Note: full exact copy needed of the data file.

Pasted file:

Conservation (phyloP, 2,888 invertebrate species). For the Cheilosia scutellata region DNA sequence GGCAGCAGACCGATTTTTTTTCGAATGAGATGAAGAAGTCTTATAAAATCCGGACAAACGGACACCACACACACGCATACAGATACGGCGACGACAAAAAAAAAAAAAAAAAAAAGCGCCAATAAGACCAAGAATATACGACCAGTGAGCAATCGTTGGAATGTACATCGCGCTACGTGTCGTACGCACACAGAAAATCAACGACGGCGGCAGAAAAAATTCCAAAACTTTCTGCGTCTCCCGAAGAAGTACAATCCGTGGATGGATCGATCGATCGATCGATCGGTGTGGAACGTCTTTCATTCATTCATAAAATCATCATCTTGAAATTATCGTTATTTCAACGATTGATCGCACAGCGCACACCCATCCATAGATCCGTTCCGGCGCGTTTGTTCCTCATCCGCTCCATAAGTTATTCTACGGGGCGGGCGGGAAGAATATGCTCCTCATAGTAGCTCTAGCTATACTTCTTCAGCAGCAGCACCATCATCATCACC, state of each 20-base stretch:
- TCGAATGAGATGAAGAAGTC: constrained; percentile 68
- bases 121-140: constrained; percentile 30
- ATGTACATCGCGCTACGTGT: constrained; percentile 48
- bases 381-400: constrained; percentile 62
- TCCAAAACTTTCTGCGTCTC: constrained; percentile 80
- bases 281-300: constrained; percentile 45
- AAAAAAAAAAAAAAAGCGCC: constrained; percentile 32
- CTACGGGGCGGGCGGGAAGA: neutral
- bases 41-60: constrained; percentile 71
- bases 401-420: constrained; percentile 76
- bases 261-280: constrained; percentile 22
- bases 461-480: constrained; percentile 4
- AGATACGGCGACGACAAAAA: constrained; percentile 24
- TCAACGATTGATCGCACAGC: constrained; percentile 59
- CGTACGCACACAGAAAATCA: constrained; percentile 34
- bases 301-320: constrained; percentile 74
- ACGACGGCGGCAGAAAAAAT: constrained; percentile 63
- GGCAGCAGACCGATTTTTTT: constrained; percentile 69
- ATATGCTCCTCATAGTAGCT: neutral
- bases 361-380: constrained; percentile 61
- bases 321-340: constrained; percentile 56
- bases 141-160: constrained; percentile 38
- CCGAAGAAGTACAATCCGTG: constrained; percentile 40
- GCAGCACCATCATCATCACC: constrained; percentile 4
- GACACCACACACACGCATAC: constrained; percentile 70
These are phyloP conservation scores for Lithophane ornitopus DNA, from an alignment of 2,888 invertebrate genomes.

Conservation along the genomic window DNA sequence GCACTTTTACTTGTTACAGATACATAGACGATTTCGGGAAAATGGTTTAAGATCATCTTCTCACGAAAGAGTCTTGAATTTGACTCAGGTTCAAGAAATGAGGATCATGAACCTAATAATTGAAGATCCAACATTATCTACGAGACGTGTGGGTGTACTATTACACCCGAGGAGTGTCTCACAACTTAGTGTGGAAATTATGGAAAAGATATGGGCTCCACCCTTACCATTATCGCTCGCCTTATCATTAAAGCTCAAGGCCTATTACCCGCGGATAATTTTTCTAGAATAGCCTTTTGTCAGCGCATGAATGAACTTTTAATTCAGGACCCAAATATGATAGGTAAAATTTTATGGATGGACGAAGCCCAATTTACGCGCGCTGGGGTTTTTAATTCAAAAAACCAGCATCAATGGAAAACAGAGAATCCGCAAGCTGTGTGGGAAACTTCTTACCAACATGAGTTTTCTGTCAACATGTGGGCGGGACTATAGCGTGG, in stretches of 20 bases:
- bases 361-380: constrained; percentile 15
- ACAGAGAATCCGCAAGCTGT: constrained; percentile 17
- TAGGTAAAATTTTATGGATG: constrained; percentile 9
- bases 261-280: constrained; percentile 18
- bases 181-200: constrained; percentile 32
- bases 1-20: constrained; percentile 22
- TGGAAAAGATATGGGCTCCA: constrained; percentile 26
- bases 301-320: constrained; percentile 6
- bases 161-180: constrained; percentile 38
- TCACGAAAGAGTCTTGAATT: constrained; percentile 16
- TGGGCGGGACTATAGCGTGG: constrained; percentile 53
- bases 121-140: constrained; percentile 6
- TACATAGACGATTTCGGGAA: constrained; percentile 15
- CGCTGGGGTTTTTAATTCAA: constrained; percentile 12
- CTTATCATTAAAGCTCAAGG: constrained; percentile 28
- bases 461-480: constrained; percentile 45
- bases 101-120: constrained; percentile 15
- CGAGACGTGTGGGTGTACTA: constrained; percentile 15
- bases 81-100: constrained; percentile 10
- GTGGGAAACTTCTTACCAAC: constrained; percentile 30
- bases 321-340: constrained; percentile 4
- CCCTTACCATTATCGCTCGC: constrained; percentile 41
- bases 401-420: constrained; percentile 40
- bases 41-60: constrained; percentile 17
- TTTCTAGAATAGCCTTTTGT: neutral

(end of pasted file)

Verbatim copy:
Conservation (phyloP, 2,888 invertebrate species). For the Cheilosia scutellata region DNA sequence GGCAGCAGACCGATTTTTTTTCGAATGAGATGAAGAAGTCTTATAAAATCCGGACAAACGGACACCACACACACGCATACAGATACGGCGACGACAAAAAAAAAAAAAAAAAAAAGCGCCAATAAGACCAAGAATATACGACCAGTGAGCAATCGTTGGAATGTACATCGCGCTACGTGTCGTACGCACACAGAAAATCAACGACGGCGGCAGAAAAAATTCCAAAACTTTCTGCGTCTCCCGAAGAAGTACAATCCGTGGATGGATCGATCGATCGATCGATCGGTGTGGAACGTCTTTCATTCATTCATAAAATCATCATCTTGAAATTATCGTTATTTCAACGATTGATCGCACAGCGCACACCCATCCATAGATCCGTTCCGGCGCGTTTGTTCCTCATCCGCTCCATAAGTTATTCTACGGGGCGGGCGGGAAGAATATGCTCCTCATAGTAGCTCTAGCTATACTTCTTCAGCAGCAGCACCATCATCATCACC, state of each 20-base stretch:
- TCGAATGAGATGAAGAAGTC: constrained; percentile 68
- bases 121-140: constrained; percentile 30
- ATGTACATCGCGCTACGTGT: constrained; percentile 48
- bases 381-400: constrained; percentile 62
- TCCAAAACTTTCTGCGTCTC: constrained; percentile 80
- bases 281-300: constrained; percentile 45
- AAAAAAAAAAAAAAAGCGCC: constrained; percentile 32
- CTACGGGGCGGGCGGGAAGA: neutral
- bases 41-60: constrained; percentile 71
- bases 401-420: constrained; percentile 76
- bases 261-280: constrained; percentile 22
- bases 461-480: constrained; percentile 4
- AGATACGGCGACGACAAAAA: constrained; percentile 24
- TCAACGATTGATCGCACAGC: constrained; percentile 59
- CGTACGCACACAGAAAATCA: constrained; percentile 34
- bases 301-320: constrained; percentile 74
- ACGACGGCGGCAGAAAAAAT: constrained; percentile 63
- GGCAGCAGACCGATTTTTTT: constrained; percentile 69
- ATATGCTCCTCATAGTAGCT: neutral
- bases 361-380: constrained; percentile 61
- bases 321-340: constrained; percentile 56
- bases 141-160: constrained; percentile 38
- CCGAAGAAGTACAATCCGTG: constrained; percentile 40
- GCAGCACCATCATCATCACC: constrained; percentile 4
- GACACCACACACACGCATAC: constrained; percentile 70
These are phyloP conservation scores for Lithophane ornitopus DNA, from an alignment of 2,888 invertebrate genomes.

Conservation along the genomic window DNA sequence GCACTTTTACTTGTTACAGATACATAGACGATTTCGGGAAAATGGTTTAAGATCATCTTCTCACGAAAGAGTCTTGAATTTGACTCAGGTTCAAGAAATGAGGATCATGAACCTAATAATTGAAGATCCAACATTATCTACGAGACGTGTGGGTGTACTATTACACCCGAGGAGTGTCTCACAACTTAGTGTGGAAATTATGGAAAAGATATGGGCTCCACCCTTACCATTATCGCTCGCCTTATCATTAAAGCTCAAGGCCTATTACCCGCGGATAATTTTTCTAGAATAGCCTTTTGTCAGCGCATGAATGAACTTTTAATTCAGGACCCAAATATGATAGGTAAAATTTTATGGATGGACGAAGCCCAATTTACGCGCGCTGGGGTTTTTAATTCAAAAAACCAGCATCAATGGAAAACAGAGAATCCGCAAGCTGTGTGGGAAACTTCTTACCAACATGAGTTTTCTGTCAACATGTGGGCGGGACTATAGCGTGG, in stretches of 20 bases:
- bases 361-380: constrained; percentile 15
- ACAGAGAATCCGCAAGCTGT: constrained; percentile 17
- TAGGTAAAATTTTATGGATG: constrained; percentile 9
- bases 261-280: constrained; percentile 18
- bases 181-200: constrained; percentile 32
- bases 1-20: constrained; percentile 22
- TGGAAAAGATATGGGCTCCA: constrained; percentile 26
- bases 301-320: constrained; percentile 6
- bases 161-180: constrained; percentile 38
- TCACGAAAGAGTCTTGAATT: constrained; percentile 16
- TGGGCGGGACTATAGCGTGG: constrained; percentile 53
- bases 121-140: constrained; percentile 6
- TACATAGACGATTTCGGGAA: constrained; percentile 15
- CGCTGGGGTTTTTAATTCAA: constrained; percentile 12
- CTTATCATTAAAGCTCAAGG: constrained; percentile 28
- bases 461-480: constrained; percentile 45
- bases 101-120: constrained; percentile 15
- CGAGACGTGTGGGTGTACTA: constrained; percentile 15
- bases 81-100: constrained; percentile 10
- GTGGGAAACTTCTTACCAAC: constrained; percentile 30
- bases 321-340: constrained; percentile 4
- CCCTTACCATTATCGCTCGC: constrained; percentile 41
- bases 401-420: constrained; percentile 40
- bases 41-60: constrained; percentile 17
- TTTCTAGAATAGCCTTTTGT: neutral